Test Flow and Method Contracts

facebooktwitterdiggdzonestumbleuponredditdelicious


 
Today’s (long overdue) blog entry is inspired by a recent twitter discussion I’ve been following. Uncle Bob (aka Robert Martin) made the bold statement that 100% test coverage should simply be a matter of conscience.
 
Now, I’m not going to delve into my thoughts on the discussion. However, I find it distressing that one of the biggest arguments I see against high test coverage appears to be “but tests don’t guarantee the code works…”.
 
As Bob said, “Tests cannot prove the absence of bugs. But tests can prove that code behaves as expected.”
 
 

What are automated tests?

Proponents of automated testing list a great many reasons why they believe in it. To name a few:

  • Prevent code/bug regression
  • Ease of refactoring
  • Provide confidence in code behaviour
  • Reduce (or eliminate?) time spent testing manually

 
All of these points actually come back to one thing:
Tests mean you know what the code does
 
Note that I didn’t claim the code works, just that you know what it does. That differentiation is important. I’ll talk more about the infallibility of tests after.
 
 

Function Contracts

Those familiar with design by contract or Liskov’s Substitution Principle are familiar with the idea of preconditions and postconditions:
 
Precondition – a condition or predicate that must always be true just prior to the execution of some section of code or before an operation
Postcondition – a condition or predicate that must always be true just after the execution of some section of code or after an operation
 
A more formal coding of pre and post conditions takes the form of Hoare Triples. A Hoare Triple is a statement which essentially says “given some precondition, the execution of my code will produce some postcondition”.
 
 

Tie it Together

While most of us don’t think about it, automated tests are Hoare Triples.
 
Demonstration:

@Test
public void get_shouldReturnCachedValue_givenValuePutInCache() {
  //setup
  String key = "key";
  String expectedValue = "value";
  Cache cache = new Cache();
  cache.put(key, expectedValue);
 
  //execute
  String result = cache.get(key);
 
  //assert
  assertThat(result, equalTo(expectedValue));
}
 
@Test
public void get_shouldHaveValue_givenValuePutInCache() {
  //setup
  String key = "key";
  String expectedValue = "value";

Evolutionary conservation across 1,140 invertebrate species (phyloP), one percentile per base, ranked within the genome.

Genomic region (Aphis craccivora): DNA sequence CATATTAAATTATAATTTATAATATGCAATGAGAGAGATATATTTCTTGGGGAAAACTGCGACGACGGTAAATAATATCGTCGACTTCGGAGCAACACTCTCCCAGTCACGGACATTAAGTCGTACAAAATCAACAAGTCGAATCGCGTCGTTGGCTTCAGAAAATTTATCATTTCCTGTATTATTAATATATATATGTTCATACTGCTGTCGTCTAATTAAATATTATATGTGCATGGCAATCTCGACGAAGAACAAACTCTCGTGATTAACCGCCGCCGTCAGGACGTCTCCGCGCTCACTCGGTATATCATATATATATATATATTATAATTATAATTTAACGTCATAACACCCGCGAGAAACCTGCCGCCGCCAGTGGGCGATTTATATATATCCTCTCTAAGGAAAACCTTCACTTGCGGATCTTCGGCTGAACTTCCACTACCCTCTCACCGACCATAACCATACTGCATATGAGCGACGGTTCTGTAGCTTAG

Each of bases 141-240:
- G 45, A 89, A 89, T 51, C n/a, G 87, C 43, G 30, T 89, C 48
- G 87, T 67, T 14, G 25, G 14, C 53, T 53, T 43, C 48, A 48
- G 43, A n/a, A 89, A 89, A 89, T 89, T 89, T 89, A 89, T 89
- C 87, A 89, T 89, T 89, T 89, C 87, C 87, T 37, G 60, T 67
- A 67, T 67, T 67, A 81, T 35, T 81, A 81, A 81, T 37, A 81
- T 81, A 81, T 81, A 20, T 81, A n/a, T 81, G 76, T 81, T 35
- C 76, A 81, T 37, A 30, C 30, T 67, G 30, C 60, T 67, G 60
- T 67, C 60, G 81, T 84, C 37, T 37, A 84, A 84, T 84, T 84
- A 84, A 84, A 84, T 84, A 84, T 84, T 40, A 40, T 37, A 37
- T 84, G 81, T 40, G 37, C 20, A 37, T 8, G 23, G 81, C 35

Cache cache = new Cache();
  cache.put(key, expectedValue);
 
  //execute
  boolean result = cache.has(key);
 
  //assert
  assertTrue(result);
}

 
If you put this in terms of a Hoare Triple ({P} C {Q}):
{ cache.put(x, y); } r = cache.get(x) { r == y }
{ cache.put(x, y); } r = cache.has(x) { r == true }
 
You also might note that the method signature I chose is simply the Hoare Triple written as C {Q} {P}. This is the current practice of the team I work on, but ensuring all three clauses of the triple are distinguishable in a test name has been extremely valuable to us.
 
Note: The test could be more terse, but splitting setup/execute/assert allows us to think in terms of {P} C {Q}
 
 

Taking it a Step Further: Mocking

Some of you may be thinking “ok yeah, that test was easy”. It’s true. In the example we didn’t have to interact with external dependencies. But how can we ensure the system works correctly with external dependencies?
 
Note: The concept of “from repository” is somewhat simplified to keep things short. Imagine a more complex world where a couple of DAOs had to be combined to create a Member.

Cache mockCache = mock(Cache.class);
Repo mockRepo = mock(Repo.class);
MemberLookupService service = new MemberLookupService(mockCache, mockRepo);
 
@Test
public void getMember_shouldReturnMemberFromCache_whenCachedValuePresent() {
  //setup
  String memberId = "member id";
  Member member = new Member(memberId);
  when(mockCache.hasKey(memberId)).thenReturn(true);
  when(mockCache.get(memberId)).thenReturn(member);
 
  //execute
  String result = service.getMember(memberId);
 
  //assert
  assertSame(member, result);
}
 
public void getMember_shouldReturnMemberFromRepository_whenCachedValueNotPresent() {